Top Mistakes to Avoid When Buying Land in Georgia

Did you know that 14 of the country’s fastest-growing counties are located in Georgia? Texas is the only other state with more land east of the Mississippi River. Georgia has much more going for it than peaches. That all sounds great. However, it is essential to stop to think about mistakes to avoid when buying Georgia land. What mistakes could be made by purchasing land in Georgia? Keep reading to find out.

Know the Chain of Title to Avoid Scammers

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Believe it or not, people will list Georgia land that isn’t theirs for sale. These people are called scammers, and they want to get their hands on your money. This kind of scenario is rare, but it has been known to happen.

Something equally as horrible that happens more often is that the previous property owner passed away and didn’t clearly leave the property to someone in their will. This ordeal makes finding the chain of title much more difficult.

What is the chain of title? The chain of title is the history of ownership of a piece of property. To determine if the land you want to purchase has a transparent title chain, ask the seller to send you a copy of the deed. If they don’t have the deed for whatever reason, you can check the county’s website for the deed history. You will need the APN (Assessor’s Parcel Number) to do this.

Find Out What the Property Back Taxes Are

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Once you find out who the rightful owner of the land is, you should look into the amount of back taxes or debts owed on the property. You want to ensure you avoid land with high property taxes. You don’t want to be responsible for past taxes that are owed.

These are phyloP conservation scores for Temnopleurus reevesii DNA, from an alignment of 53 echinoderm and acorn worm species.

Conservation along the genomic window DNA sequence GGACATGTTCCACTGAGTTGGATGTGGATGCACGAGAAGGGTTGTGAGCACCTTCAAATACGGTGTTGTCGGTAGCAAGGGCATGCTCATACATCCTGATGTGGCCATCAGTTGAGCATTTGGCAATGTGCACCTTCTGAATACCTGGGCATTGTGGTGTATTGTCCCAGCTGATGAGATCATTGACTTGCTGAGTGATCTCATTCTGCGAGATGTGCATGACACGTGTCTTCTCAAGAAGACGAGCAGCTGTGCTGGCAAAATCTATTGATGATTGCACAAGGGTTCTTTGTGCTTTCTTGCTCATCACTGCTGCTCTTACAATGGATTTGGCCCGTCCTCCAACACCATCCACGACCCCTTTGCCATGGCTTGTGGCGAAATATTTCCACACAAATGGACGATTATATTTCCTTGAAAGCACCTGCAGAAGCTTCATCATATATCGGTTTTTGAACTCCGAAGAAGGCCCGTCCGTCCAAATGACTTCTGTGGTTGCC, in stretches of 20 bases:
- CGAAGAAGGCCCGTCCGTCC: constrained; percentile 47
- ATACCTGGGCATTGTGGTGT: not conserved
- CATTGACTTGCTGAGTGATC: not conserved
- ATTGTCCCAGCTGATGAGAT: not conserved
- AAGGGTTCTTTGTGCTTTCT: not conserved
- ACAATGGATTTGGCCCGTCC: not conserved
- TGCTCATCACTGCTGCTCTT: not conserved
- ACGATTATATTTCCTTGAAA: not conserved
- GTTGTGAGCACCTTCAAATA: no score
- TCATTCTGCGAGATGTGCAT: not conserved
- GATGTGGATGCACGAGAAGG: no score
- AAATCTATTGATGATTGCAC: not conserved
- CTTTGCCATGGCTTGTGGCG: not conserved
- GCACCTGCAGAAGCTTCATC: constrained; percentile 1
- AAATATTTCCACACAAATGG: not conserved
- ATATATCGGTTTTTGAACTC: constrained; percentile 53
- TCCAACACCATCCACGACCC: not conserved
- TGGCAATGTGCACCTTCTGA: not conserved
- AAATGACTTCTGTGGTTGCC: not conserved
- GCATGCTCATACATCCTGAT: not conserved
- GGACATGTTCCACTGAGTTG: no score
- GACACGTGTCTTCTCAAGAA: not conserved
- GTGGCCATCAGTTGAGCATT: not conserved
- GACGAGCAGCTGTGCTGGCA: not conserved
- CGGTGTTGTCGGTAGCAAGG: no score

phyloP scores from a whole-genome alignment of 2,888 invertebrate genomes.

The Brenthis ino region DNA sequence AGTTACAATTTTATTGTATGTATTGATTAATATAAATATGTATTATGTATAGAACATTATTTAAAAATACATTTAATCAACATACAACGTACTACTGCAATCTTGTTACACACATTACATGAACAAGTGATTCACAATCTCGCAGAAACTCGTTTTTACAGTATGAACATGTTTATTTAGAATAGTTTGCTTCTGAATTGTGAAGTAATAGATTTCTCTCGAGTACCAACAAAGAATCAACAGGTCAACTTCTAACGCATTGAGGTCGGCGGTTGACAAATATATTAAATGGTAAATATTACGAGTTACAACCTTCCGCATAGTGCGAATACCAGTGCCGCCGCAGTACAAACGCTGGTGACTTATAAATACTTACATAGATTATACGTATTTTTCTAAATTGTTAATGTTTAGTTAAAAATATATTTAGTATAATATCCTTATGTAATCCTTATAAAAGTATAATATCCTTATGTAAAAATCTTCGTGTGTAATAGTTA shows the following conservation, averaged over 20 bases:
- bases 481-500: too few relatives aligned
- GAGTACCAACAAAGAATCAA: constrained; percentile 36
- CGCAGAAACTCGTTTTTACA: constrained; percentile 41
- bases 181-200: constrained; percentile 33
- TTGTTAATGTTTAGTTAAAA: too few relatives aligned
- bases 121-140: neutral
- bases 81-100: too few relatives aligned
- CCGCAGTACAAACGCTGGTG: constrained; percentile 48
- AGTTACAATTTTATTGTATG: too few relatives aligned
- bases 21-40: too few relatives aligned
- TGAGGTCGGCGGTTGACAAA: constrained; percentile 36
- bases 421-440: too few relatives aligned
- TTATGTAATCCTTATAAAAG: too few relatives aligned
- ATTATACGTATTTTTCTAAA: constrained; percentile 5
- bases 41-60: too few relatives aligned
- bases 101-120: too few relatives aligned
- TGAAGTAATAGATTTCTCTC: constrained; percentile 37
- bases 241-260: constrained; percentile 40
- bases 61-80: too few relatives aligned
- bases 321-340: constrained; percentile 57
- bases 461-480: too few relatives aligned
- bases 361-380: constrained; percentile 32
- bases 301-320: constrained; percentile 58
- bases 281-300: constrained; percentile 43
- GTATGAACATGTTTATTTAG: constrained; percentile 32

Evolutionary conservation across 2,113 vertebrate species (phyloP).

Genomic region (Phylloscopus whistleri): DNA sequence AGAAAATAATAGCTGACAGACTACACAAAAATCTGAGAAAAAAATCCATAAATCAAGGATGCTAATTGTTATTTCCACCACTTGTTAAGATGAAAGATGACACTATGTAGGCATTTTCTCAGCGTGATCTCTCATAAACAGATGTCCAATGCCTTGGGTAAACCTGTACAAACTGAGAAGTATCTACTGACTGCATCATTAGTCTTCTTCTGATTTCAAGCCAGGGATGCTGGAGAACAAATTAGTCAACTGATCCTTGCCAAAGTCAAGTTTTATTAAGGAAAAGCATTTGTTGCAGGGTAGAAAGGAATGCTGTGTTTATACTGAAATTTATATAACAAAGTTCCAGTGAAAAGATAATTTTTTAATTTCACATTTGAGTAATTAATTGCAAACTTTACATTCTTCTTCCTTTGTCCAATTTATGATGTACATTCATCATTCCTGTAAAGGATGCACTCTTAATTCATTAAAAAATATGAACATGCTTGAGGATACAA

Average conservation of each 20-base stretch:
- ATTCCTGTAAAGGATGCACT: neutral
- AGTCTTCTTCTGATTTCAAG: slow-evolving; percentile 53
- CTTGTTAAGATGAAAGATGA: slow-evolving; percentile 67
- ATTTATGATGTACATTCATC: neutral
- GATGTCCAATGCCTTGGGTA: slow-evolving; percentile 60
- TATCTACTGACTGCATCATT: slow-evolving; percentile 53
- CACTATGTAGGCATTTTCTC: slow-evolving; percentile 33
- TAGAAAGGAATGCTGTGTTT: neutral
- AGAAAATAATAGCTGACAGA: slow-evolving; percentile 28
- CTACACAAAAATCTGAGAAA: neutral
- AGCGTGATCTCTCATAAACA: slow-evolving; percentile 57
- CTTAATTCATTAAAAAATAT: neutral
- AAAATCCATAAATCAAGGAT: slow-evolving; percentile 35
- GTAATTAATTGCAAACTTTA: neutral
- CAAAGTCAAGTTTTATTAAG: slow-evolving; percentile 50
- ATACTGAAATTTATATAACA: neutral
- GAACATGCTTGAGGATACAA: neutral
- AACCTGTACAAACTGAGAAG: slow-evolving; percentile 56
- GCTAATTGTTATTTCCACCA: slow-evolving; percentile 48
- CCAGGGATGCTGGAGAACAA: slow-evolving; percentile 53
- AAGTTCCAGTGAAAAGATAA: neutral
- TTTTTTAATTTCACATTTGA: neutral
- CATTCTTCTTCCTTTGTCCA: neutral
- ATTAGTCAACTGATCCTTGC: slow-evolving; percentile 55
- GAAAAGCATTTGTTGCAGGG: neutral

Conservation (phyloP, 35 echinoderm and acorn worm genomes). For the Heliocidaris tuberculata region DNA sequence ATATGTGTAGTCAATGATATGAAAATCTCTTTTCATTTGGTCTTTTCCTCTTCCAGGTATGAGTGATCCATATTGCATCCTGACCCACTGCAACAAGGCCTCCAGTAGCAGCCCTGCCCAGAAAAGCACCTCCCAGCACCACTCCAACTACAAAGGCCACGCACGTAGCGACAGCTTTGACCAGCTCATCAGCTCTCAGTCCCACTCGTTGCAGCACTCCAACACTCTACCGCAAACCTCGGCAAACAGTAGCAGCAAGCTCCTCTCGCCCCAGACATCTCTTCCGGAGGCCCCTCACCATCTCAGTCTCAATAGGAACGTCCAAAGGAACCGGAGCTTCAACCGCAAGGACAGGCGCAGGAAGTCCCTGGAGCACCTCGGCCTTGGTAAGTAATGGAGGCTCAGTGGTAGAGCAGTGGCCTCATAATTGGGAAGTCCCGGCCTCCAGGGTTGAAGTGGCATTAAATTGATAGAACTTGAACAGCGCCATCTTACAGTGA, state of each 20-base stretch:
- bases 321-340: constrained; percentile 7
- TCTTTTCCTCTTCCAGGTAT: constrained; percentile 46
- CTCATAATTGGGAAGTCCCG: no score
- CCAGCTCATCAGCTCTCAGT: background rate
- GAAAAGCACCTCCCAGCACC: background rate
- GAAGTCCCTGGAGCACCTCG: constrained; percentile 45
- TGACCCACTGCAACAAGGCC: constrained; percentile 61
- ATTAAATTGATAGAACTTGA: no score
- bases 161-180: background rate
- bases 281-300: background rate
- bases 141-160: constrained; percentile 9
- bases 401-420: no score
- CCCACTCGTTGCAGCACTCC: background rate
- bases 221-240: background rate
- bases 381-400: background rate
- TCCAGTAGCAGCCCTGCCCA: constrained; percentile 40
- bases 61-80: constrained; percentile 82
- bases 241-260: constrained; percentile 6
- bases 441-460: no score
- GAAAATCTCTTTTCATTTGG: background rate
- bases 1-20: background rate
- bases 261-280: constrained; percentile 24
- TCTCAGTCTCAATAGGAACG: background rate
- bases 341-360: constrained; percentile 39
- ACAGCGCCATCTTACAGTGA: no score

Is the Property in an HOA or POA?

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Let’s face it. No one likes the HOA (Homeowner’s Association). They have too many rules for you to be able to live in the area, and they will ruthlessly harass you over them. We all know who the HOA is. But what is a POA? 

POA stands for Property Owners Association. It sounds similar to the dreaded HOA, but are they the same? It depends on who you ask. Their primary purpose is to support other associations and their members. They also combine their fees with the HOA and COA (Condominium Owners Association). If you don’t want to deal with any of these, avoid properties associated with them.

These points are just the tip of the iceberg of the mistakes you could make when buying Georgia land. Whenever you are considering a property, ask questions! Being smart is what will save you from a bad deal.

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